The recent parabolic returns for technology stocks closely resemble the effervescence reached in the late 1990’s. COVID has both encouraged this sprint into tech and will likely terminated it as well. Excessive sector valuations, a new economic cycle, and a change in direction for the US dollar will reanimate forgotten areas of the market after a long period of neglect. We caution investors against chasing momentum strategies here and advise them to reclaim their contrarian sensibilities.
Thematic investors wagering on investment outperformance primarily choose between contrarian and momentum-based strategies. Momentum fans chase positive returns expecting them to continue, while contrarian fans chase negative returns expecting them to reverse. The success of either strategy hinges on capturing the imagination of investors followed by steady streams of capital. Timing the shift between these two styles is one of the great challenges for professional investors. Most choose a style and stay in their lane, opting for periodic outperformance and underperformance rather than risk accumulating timing errors. However, in extreme environments, persistence of style outperformance can lead to “towel throwing” transformations where proven contrarians become desperate momentarians. This leads to overcrowding, “this time is different” rhetoric, and the abandonment of fundamental assessments. We saw this in the late 1960s with the Nifty 50, in the late 1990s with the Dot Coms, and in the late 2010s with the FANGS+. These environments create significant marketplace distortions but also significant opportunities for the observant.
Facebook, Amazon, Apple, Netflix, Google and Microsoft have accumulated nearly $6 trillion in market capitalization (valuation) since 2013. They alone now account for 25% of the S&P 500, the largest concentration of capitalization ever seen within the index’s history. In fact, on their own Microsoft and Apple account for 45% of the valuation within the technology sector. Google, FaceBook and Netflix account for 66% of the communications sector, and Amazon alone accounts for 50% the consumer discretionary sector (up from less than 10% in 2013). Had you invested in ONLY these stocks back in 2013, you would have gained 481% through last Friday vs. a mere 76% by investing in the other 494 companies within the S&P 500. In fact, over the last 5 years, 78% of the returns for the S&P 500 came from advances in the tech, communications and consumer discretionary sectors as represented in the chart below :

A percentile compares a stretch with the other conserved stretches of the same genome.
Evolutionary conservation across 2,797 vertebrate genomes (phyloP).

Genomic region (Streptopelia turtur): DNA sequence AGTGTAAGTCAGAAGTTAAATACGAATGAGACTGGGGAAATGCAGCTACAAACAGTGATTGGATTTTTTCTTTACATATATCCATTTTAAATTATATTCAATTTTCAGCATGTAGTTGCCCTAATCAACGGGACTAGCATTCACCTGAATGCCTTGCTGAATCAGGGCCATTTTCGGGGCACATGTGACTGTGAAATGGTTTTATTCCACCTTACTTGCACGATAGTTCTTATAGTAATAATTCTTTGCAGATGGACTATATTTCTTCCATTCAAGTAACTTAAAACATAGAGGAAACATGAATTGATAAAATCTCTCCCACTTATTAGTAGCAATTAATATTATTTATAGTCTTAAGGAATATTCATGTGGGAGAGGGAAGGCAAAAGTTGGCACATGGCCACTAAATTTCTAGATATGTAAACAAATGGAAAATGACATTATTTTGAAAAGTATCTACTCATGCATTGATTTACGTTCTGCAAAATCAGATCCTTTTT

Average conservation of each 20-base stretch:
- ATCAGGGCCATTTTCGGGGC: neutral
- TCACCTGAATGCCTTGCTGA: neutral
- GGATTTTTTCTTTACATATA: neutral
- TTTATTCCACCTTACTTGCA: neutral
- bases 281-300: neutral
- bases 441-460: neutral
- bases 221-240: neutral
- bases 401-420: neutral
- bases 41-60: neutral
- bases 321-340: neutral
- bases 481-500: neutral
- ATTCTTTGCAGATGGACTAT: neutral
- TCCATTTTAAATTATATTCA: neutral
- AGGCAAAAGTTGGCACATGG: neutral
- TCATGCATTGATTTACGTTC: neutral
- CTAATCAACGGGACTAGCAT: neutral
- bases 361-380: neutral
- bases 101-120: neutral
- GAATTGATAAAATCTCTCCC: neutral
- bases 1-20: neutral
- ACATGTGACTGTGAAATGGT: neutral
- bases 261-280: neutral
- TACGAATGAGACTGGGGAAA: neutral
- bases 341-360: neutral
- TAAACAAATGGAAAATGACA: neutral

With these stocks playing such a large role now in the S&P 500 index, any description of the index itself must get filtered for proper assessment. For instance, the S&P 500 seems overvalued at 23x forward earnings, but stripping out these behemoths trading at 41x lowers the overall P/E multiple for the index to a more pedestrian 19x. Many FANG+ propagandists will cite the exemplary earnings growth rates of these companies as justification for their lofty valuations. To verify, we must then adjust the P/E ratio to a PEG ratio (P/E divided by the growth rate) to determine how much investors are paying for growth. Here are more comprehensive valuation assessments for the sectors in question:
For the consumer discretionary sector (also known as Amazon), 40.5x represents a record P/E while 2.7 represents a record PEG as well.
The 25x P/E for the information technology sector sits well below the extremes reached in the late 1990s but when you convert this number to a PEG to incorporate expected earnings growth, it sits just above the 1999 high.
The Contrarian Cash-In
Never before have contrarian investors felt so much pain. S&P 500 growth/momentum names have outperformed S&P 500 value/contrarian names by an historic degree, leading storied value investors to either quit the craft or smuggle growth names into their portfolios for survival.
But it’s time to offer these contrarians relief as we believe COVID has pushed these momentum names too far. We haven’t even addressed fanboy stocks like Tesla, but the list of hot and beloved “newest economy” names reads long and may even include Pets.com at this point. Anyway, should the next 5 years play out like the early 2000s, which we think it will, investors will be better served by learning to love today’s unloved. Between 2000 and 2005, investors who stuck with S&P 500 growth stocks lost 31% of their capital while those who held S&P 500 value stocks made 13%, those who held emerging market stocks made 24%, those who held small cap stocks made 38%, and those who held the most reviled small cap value stocks made 121%. What created this investable rotation? Excessive valuations in the momentum names, a recession and a recovery, and a persistent decline in the US dollar. With the first two conditions obviously met, let’s check in on the dollar’s recent action:
After the brief COVID “flight to quality” spike, the US dollar has collapsed. With these three conditions met, let’s test our rotation theory. Over the past three months, S&P growth stocks gained 20%, emerging market stocks gained 22%, and small cap stocks gained 23%. These divergences seem small, but it’s still early as these style changes tend to last for years. For those of you still chasing momentum, you might consider changing your style.
Have a great weekend!
David S. Waddell
CEO, Chief Investment Strategist